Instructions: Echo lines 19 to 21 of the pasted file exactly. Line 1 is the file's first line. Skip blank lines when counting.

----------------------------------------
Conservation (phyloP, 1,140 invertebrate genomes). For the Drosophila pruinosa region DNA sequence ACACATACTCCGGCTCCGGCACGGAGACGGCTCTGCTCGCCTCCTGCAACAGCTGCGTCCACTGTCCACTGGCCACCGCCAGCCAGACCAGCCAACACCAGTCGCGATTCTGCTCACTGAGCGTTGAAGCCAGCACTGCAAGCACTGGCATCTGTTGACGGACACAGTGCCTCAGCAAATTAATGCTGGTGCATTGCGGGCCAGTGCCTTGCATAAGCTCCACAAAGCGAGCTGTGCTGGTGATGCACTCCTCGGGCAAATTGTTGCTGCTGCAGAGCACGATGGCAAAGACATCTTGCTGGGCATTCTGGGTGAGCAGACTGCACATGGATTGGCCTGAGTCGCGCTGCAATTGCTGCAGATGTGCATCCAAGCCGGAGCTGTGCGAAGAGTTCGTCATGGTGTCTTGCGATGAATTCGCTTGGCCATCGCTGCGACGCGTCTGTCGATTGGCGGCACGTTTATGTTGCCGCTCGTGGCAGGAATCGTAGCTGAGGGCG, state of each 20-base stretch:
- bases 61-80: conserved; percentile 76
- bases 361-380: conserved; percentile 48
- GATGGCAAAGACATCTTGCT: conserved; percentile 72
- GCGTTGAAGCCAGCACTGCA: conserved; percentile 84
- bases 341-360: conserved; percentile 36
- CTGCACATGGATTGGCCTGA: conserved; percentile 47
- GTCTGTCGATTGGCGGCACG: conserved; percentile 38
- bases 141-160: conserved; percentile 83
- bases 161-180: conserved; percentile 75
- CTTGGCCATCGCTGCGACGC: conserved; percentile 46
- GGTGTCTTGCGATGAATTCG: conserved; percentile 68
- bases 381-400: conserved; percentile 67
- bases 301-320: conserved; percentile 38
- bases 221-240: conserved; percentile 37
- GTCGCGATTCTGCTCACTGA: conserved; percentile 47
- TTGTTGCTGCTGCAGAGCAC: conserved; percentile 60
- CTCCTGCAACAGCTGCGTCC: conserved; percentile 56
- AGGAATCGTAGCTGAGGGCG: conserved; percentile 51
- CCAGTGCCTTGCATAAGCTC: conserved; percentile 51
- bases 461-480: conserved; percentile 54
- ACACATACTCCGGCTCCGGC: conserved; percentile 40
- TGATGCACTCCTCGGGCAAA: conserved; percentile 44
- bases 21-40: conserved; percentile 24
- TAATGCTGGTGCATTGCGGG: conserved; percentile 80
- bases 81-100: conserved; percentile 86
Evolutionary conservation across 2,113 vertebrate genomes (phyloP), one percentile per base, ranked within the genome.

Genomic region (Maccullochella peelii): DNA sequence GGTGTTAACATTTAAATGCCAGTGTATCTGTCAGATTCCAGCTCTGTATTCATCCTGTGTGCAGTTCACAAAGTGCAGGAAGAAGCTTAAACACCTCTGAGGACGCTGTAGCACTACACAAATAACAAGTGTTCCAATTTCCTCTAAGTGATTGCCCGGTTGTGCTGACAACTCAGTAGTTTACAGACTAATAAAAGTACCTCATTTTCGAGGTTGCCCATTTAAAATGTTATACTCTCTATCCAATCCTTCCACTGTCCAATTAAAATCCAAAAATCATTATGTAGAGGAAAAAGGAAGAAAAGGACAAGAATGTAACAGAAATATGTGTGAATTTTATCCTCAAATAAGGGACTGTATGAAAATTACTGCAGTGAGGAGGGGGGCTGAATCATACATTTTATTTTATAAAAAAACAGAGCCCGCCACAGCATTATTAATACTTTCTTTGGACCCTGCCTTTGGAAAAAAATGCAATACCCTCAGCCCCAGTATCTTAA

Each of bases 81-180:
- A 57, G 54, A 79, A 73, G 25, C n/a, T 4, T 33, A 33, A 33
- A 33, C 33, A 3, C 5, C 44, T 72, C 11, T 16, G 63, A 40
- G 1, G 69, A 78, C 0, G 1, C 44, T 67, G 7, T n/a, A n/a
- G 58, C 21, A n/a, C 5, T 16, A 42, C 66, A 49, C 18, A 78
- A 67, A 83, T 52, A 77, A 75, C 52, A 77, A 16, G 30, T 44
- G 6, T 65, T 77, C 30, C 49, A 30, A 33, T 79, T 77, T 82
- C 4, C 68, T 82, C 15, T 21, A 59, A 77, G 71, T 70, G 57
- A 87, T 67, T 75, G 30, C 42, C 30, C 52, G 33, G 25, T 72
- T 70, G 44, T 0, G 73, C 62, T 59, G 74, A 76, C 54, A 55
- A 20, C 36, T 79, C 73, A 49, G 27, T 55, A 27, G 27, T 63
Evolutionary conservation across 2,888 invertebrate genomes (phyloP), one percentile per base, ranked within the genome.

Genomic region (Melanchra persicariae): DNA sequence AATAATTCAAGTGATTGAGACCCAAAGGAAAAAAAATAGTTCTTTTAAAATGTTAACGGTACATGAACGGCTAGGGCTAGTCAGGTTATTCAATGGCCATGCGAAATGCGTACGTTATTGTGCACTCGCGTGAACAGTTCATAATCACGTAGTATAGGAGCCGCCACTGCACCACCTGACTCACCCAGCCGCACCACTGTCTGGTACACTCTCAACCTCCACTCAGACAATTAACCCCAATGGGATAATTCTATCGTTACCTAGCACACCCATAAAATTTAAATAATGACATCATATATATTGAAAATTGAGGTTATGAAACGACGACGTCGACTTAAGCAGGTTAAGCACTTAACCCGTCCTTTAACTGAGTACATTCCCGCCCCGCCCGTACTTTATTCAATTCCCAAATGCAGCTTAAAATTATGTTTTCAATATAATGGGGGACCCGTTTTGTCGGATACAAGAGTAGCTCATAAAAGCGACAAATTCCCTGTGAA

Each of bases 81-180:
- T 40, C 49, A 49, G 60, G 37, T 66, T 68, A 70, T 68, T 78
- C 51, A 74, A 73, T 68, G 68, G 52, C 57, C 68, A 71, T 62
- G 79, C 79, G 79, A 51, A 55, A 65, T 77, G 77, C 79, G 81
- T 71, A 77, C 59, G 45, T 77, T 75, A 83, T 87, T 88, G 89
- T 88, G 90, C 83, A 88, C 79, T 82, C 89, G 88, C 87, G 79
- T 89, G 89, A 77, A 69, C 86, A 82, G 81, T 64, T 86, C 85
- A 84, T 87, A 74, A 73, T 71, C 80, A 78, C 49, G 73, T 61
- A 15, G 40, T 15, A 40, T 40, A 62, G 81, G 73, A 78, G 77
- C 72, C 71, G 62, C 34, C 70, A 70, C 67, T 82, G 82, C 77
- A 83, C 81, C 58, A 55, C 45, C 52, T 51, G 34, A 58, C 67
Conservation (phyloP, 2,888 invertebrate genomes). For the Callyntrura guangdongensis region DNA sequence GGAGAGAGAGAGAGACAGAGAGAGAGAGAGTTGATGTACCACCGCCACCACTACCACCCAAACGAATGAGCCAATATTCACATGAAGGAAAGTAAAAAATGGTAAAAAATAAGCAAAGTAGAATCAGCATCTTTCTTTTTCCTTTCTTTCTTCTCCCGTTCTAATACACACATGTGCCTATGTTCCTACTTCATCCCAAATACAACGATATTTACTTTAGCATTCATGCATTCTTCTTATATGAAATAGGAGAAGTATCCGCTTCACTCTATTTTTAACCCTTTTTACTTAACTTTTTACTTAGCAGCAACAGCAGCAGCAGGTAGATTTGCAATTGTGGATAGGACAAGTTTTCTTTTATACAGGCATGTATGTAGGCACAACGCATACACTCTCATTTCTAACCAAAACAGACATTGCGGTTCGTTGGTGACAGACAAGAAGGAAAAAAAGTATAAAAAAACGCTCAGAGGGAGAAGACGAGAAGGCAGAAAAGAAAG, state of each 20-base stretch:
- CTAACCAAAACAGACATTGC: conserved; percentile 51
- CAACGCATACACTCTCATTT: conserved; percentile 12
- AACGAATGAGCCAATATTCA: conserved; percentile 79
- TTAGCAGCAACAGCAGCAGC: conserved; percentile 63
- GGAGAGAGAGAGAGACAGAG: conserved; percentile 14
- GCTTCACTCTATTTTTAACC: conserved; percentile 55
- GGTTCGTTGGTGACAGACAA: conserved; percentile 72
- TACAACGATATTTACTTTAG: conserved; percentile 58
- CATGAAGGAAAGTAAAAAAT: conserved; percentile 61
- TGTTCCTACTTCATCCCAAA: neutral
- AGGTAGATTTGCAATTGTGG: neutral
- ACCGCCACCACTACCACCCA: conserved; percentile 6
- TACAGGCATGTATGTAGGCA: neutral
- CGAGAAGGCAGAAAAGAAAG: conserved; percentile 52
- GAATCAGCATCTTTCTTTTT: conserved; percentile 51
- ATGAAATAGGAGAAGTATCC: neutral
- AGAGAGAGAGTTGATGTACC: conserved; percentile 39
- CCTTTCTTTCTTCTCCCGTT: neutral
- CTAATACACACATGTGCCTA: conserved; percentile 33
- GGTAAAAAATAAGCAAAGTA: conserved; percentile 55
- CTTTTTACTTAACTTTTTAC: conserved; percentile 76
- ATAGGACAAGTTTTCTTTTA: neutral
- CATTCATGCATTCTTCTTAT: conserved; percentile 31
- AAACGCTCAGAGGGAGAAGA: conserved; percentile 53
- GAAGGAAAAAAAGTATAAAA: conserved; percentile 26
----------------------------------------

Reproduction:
- AGGAATCGTAGCTGAGGGCG: conserved; percentile 51
- CCAGTGCCTTGCATAAGCTC: conserved; percentile 51
- bases 461-480: conserved; percentile 54